Steinhauer said her boyfriend rushed out onto the sidewalk to help one of the victims.

“We heard a scream and one of the victims was shot right outside (our restaurant), and he went out and helped her with one of the people from the restaurant and carried her into the restaurant.”

Steinhauer said they tried to call 911, but they couldn’t get through and so used Twitter to get help.

“She was screaming and then we tried to call 911 but the circuits were down so we got on Twitter and reached out to (the media) to let everybody know what was going on and that we needed help immediately.”

More on the police investigation; witnesses sought

Police are asking anyone who may have witnessed the shootings or may have video or information about the shooting to contact them.

“We’re looking for anyone that saw anything, and this is critical, because what happens is a lot of times people will tend to vet out their information, when in fact it can be extremely important to our investigation,” Saunders said.

“It is very crucial for us to put all of these pieces together to figure out exactly what happened.”

t also appears police conducted a detonation but it is not clear for what reason or when it happened.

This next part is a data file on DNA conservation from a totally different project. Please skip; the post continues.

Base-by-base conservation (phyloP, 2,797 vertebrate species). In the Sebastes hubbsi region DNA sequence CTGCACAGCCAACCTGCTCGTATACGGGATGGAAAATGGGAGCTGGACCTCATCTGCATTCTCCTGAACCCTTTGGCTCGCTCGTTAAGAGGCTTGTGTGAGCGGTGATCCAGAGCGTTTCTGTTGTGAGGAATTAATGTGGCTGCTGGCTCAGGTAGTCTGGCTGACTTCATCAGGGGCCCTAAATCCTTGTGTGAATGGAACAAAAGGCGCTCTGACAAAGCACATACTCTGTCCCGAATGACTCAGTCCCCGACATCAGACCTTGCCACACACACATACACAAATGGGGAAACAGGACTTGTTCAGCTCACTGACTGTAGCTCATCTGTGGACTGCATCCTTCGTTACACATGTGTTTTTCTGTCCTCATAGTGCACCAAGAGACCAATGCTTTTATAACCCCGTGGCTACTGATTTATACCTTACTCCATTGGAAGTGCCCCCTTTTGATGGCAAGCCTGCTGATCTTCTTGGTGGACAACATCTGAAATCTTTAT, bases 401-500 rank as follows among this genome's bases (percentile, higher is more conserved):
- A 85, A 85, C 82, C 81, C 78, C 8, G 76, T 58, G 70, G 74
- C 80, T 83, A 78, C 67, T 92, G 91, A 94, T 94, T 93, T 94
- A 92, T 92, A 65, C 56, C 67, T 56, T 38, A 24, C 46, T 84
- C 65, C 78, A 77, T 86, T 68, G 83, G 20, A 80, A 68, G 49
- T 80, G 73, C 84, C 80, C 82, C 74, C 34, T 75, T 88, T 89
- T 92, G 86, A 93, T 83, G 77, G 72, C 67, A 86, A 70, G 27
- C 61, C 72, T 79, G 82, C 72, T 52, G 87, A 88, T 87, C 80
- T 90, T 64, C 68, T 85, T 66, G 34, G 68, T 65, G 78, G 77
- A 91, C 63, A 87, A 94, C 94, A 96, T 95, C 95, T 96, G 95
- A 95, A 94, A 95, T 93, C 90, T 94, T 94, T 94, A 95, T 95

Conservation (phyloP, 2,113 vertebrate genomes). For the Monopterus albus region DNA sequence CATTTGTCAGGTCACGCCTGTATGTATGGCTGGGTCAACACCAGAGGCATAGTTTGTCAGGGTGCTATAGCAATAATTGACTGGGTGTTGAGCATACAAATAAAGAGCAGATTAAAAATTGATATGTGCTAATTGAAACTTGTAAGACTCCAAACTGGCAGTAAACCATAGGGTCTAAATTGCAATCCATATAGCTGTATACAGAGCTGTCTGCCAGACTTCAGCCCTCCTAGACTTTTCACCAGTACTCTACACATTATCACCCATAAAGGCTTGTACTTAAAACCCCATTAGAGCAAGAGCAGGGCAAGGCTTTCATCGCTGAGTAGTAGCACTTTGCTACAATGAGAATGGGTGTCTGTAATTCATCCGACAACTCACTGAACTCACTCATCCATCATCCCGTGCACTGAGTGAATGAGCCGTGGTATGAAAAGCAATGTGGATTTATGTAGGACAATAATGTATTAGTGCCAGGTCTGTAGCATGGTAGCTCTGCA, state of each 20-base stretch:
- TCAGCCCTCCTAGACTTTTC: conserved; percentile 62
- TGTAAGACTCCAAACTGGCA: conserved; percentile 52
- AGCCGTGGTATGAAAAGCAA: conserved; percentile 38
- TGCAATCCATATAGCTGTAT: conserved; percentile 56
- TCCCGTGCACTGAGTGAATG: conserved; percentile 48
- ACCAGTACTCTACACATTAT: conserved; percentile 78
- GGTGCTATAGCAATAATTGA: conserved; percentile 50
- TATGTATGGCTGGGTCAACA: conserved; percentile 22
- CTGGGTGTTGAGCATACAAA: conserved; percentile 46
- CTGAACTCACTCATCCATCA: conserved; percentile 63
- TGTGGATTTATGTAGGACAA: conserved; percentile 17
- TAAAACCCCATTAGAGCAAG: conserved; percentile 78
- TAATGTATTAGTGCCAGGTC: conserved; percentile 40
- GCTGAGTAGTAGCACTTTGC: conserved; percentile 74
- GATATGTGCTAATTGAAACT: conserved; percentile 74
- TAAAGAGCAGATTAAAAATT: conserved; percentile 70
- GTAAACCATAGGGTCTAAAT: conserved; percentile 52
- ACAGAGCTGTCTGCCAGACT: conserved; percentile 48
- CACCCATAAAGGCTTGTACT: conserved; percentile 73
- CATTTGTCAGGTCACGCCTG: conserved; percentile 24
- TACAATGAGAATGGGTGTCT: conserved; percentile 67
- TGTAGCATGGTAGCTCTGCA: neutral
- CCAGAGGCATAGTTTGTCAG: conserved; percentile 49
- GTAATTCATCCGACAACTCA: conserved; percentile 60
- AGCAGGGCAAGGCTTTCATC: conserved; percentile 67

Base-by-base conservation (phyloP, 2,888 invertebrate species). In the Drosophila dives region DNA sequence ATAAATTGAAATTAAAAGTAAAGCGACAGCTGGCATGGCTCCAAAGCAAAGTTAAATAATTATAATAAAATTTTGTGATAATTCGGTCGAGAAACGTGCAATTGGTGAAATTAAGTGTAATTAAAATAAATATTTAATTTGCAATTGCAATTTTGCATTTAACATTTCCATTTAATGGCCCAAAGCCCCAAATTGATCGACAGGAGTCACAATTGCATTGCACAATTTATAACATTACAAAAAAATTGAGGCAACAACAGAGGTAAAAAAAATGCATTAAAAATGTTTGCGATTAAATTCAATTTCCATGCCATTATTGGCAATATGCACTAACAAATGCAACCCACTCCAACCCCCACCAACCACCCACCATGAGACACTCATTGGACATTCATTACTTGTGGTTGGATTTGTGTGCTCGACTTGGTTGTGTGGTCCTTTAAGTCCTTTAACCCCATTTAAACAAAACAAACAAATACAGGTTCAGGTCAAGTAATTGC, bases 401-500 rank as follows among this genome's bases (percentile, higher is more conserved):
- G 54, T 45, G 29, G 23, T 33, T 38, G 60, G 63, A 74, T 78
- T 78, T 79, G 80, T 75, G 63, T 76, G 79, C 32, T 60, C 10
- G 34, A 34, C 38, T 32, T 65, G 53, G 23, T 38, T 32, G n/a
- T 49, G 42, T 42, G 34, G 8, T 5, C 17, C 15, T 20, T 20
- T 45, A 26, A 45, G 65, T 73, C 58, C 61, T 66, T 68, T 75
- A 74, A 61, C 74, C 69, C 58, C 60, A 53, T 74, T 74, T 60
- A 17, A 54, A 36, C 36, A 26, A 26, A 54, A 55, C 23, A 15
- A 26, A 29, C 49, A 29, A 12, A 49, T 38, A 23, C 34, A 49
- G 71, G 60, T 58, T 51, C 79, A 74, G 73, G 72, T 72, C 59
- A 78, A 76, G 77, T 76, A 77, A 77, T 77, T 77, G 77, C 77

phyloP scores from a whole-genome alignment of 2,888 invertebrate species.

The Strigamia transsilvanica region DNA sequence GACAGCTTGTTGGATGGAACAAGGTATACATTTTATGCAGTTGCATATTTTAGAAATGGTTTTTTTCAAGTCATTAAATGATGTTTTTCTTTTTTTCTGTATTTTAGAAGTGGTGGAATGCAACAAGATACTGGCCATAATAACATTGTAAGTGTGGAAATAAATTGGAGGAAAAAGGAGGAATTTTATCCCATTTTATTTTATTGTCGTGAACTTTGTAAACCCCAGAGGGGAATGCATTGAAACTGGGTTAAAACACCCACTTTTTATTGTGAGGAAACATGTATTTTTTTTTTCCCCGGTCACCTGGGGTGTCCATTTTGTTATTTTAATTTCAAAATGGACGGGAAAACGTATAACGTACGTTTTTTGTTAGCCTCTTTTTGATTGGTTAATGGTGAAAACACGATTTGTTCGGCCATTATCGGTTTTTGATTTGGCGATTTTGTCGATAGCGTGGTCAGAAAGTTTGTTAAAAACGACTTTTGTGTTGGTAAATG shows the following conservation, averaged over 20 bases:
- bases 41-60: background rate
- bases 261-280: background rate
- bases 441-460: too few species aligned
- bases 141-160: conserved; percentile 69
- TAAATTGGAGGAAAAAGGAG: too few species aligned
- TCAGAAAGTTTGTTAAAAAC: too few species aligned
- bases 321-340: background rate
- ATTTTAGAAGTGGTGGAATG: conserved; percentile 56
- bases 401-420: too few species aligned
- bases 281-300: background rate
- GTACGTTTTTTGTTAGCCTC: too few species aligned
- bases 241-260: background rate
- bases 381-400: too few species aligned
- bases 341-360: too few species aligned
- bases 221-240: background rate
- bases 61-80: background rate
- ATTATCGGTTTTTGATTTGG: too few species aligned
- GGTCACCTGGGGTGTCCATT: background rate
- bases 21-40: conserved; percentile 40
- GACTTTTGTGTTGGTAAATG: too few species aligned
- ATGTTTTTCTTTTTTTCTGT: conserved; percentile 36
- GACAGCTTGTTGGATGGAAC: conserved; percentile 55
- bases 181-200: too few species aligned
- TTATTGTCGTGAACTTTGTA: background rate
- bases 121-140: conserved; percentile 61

“We err on the side of caution whenever we have anything. We try to treat this like a jigsaw puzzle and we want to make sure we maximize the safety of the public, safety of the first responders that are here on scene. So anytime we have anything that even remotely looks innocuous, we’ll err on the side of caution,” Saunders said.

On Monday, Mary Fragedakis, who is the councillor for Toronto-Danforth, said the detonation was for a suspicious package.

“At the same time as [the shooting] was unfolding, there was also a suspicious package that was found and it had closed down Chester Station, and [police] had to detonate that,” she said.

Police dealing with spike in gun violence

The shooting comes on the same weekend Toronto police deployed dozens of additional officers to deal with a recent spike in gun violence in the city. But Saunders said the situation would have been much worse if police did not response as fast as they did.

“We had lots of [police] resources that were able to respond to it. I don’t have any issues to the response. I’m grateful that the officers that did respond — the first ones on scene — are not in harm’s way. They were put in harm’s way. This could have been a different story,” he said.

“But at the same token, I have victims … it certainly is not a day that I’m happy. I know that it could have been worse. I’m glad that the officers responded and I believe that with their quick response, [they] were able to resolve the situation much quicker.”